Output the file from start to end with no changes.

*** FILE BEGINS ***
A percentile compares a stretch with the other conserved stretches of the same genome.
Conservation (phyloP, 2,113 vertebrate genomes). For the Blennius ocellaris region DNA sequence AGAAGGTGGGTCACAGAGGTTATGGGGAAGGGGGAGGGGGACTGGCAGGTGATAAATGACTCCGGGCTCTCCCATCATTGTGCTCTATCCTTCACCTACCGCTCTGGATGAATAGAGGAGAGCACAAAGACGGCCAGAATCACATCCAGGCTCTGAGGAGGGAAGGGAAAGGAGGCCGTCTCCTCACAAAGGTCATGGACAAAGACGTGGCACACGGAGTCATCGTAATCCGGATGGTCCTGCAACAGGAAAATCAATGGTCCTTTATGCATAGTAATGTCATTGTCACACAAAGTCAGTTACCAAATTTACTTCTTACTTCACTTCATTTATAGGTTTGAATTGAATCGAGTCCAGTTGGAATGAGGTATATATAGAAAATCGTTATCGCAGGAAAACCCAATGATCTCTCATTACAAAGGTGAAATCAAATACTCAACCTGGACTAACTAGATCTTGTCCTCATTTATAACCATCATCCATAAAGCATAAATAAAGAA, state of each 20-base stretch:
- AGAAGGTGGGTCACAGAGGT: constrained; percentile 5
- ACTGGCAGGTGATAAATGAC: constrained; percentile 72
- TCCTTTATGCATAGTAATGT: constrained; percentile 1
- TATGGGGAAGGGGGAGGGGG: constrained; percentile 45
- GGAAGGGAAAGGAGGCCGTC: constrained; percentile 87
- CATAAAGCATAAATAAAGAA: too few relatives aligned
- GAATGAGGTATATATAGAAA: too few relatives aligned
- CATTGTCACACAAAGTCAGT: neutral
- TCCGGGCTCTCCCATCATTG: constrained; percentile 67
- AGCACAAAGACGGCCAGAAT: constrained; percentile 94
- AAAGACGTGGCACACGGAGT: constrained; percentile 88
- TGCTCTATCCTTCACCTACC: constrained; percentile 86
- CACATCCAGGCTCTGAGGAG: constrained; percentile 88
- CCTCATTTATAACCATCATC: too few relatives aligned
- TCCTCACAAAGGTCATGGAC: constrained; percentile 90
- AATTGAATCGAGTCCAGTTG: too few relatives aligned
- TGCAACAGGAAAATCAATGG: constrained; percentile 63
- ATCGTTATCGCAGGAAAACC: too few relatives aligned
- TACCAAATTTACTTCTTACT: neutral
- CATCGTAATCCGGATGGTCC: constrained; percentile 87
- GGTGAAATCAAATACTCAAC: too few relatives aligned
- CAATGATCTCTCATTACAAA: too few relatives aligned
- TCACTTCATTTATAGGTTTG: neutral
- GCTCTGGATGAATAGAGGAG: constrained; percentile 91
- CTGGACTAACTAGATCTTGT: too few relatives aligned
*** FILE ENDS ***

A percentile compares a stretch with the other conserved stretches of the same genome.
Conservation (phyloP, 2,113 vertebrate genomes). For the Blennius ocellaris region DNA sequence AGAAGGTGGGTCACAGAGGTTATGGGGAAGGGGGAGGGGGACTGGCAGGTGATAAATGACTCCGGGCTCTCCCATCATTGTGCTCTATCCTTCACCTACCGCTCTGGATGAATAGAGGAGAGCACAAAGACGGCCAGAATCACATCCAGGCTCTGAGGAGGGAAGGGAAAGGAGGCCGTCTCCTCACAAAGGTCATGGACAAAGACGTGGCACACGGAGTCATCGTAATCCGGATGGTCCTGCAACAGGAAAATCAATGGTCCTTTATGCATAGTAATGTCATTGTCACACAAAGTCAGTTACCAAATTTACTTCTTACTTCACTTCATTTATAGGTTTGAATTGAATCGAGTCCAGTTGGAATGAGGTATATATAGAAAATCGTTATCGCAGGAAAACCCAATGATCTCTCATTACAAAGGTGAAATCAAATACTCAACCTGGACTAACTAGATCTTGTCCTCATTTATAACCATCATCCATAAAGCATAAATAAAGAA, state of each 20-base stretch:
- AGAAGGTGGGTCACAGAGGT: constrained; percentile 5
- ACTGGCAGGTGATAAATGAC: constrained; percentile 72
- TCCTTTATGCATAGTAATGT: constrained; percentile 1
- TATGGGGAAGGGGGAGGGGG: constrained; percentile 45
- GGAAGGGAAAGGAGGCCGTC: constrained; percentile 87
- CATAAAGCATAAATAAAGAA: too few relatives aligned
- GAATGAGGTATATATAGAAA: too few relatives aligned
- CATTGTCACACAAAGTCAGT: neutral
- TCCGGGCTCTCCCATCATTG: constrained; percentile 67
- AGCACAAAGACGGCCAGAAT: constrained; percentile 94
- AAAGACGTGGCACACGGAGT: constrained; percentile 88
- TGCTCTATCCTTCACCTACC: constrained; percentile 86
- CACATCCAGGCTCTGAGGAG: constrained; percentile 88
- CCTCATTTATAACCATCATC: too few relatives aligned
- TCCTCACAAAGGTCATGGAC: constrained; percentile 90
- AATTGAATCGAGTCCAGTTG: too few relatives aligned
- TGCAACAGGAAAATCAATGG: constrained; percentile 63
- ATCGTTATCGCAGGAAAACC: too few relatives aligned
- TACCAAATTTACTTCTTACT: neutral
- CATCGTAATCCGGATGGTCC: constrained; percentile 87
- GGTGAAATCAAATACTCAAC: too few relatives aligned
- CAATGATCTCTCATTACAAA: too few relatives aligned
- TCACTTCATTTATAGGTTTG: neutral
- GCTCTGGATGAATAGAGGAG: constrained; percentile 91
- CTGGACTAACTAGATCTTGT: too few relatives aligned